“But he also had some process and security lessons to offer developers about how to code submissions to the kernel should be made.” “I notice that you have a GitHub merge commit in there,” wrote Torvalds.
He continued: “That’s another of those things that I *really* don’t want to see — GitHub creates absolutely useless garbage merges, and you should never ever use the GitHub interfaces to merge anything…GitHub is a perfectly fine hosting site, and it does a number of other things well too, but merges are not one of those things.”
Torvalds’ chief problem with it was that merges need “proper commit messages with information about [what] is being merged and *why* you merge something.” He continued: “But it also means proper authorship and committer information etc. All of which GitHub entirely screws up.”
TechRadar supplies some more context:
One of the shortcomings Torvalds highlighted are GitHub’s concise, factually correct, but functionally useless, commit messages. For instance, GitHub’s commit message for Paragon’s merge read “Merge branch ‘torvalds:master’ into master”, which didn’t impress Torvalds one bit…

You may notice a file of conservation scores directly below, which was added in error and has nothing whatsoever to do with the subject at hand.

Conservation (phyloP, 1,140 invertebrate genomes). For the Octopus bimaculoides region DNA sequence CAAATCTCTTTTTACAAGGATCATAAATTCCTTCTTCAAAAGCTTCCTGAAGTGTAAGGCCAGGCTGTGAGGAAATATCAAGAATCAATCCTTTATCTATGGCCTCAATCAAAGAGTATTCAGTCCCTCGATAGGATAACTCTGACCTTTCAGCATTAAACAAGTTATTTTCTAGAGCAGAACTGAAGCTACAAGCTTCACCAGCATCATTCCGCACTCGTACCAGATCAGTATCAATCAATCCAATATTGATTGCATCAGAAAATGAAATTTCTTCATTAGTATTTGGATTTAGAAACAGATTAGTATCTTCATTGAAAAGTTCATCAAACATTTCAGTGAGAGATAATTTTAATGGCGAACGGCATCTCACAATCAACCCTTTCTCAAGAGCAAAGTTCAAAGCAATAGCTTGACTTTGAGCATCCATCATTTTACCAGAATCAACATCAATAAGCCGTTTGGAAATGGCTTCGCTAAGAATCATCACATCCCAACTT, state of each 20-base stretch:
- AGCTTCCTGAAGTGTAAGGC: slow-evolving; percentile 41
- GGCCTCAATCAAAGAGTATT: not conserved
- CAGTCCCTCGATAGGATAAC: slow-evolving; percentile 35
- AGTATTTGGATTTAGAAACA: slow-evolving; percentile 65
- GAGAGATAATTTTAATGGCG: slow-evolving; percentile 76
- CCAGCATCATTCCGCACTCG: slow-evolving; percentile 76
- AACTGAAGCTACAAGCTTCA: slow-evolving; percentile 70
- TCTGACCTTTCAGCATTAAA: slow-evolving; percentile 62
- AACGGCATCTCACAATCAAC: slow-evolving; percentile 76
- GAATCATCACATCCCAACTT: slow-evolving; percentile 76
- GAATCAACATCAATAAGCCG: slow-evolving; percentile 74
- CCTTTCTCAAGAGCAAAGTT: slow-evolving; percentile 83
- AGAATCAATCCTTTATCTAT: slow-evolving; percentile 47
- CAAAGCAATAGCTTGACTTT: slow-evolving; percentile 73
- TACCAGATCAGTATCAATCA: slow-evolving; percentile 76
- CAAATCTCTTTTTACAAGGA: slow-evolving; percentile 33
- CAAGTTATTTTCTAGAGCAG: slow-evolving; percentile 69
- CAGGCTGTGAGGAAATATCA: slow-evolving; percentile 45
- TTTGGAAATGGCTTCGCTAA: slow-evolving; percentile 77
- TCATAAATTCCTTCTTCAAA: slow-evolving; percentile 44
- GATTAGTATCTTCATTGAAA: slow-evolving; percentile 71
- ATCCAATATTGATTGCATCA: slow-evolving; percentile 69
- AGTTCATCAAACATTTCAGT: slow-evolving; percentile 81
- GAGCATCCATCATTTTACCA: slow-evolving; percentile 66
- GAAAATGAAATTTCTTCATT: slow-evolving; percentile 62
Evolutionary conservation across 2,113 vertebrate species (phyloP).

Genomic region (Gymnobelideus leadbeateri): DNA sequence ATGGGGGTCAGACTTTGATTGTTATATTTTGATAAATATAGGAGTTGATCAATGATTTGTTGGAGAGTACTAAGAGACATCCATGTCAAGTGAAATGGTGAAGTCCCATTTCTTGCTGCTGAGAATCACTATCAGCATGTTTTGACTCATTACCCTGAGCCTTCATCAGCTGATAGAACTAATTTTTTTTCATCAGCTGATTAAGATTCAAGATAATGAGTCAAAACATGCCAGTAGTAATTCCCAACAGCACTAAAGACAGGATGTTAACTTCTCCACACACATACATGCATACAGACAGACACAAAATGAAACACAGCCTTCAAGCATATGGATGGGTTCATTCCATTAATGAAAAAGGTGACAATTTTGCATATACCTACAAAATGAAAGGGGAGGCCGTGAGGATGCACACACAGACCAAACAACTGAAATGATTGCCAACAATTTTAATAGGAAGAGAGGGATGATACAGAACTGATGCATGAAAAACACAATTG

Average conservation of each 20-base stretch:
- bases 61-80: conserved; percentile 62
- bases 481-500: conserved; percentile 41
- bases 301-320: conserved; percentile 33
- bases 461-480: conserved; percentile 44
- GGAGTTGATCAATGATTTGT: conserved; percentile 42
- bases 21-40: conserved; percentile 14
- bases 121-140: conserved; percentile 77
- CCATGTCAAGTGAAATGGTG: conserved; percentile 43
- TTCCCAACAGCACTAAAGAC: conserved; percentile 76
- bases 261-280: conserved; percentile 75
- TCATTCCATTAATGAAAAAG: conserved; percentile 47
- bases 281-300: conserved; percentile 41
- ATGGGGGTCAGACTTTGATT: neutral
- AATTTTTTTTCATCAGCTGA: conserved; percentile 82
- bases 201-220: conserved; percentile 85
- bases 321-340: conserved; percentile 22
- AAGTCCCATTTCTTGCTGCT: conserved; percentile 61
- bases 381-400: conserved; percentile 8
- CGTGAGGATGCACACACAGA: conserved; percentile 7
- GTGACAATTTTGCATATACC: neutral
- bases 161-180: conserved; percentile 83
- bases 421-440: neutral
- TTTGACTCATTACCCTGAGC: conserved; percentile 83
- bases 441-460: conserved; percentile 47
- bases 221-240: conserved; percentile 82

Torvalds also had some pertinent security advice, perhaps useful in light of recent software supply chain cyberattacks that the Linux Foundation wants to address by improving supply chain integrity through tools that make it easier to sign software cryptographically. As Torvalds points out, this is particularly important for new contributors to the Linux kernel. “For GitHub accounts (or really, anything but kernel.org where I can just trust the account management), I really want the pull request to be a signed tag, not just a plain branch,” Torvalds explains…
Torvalds suggests Paragon do future merges from the command-line.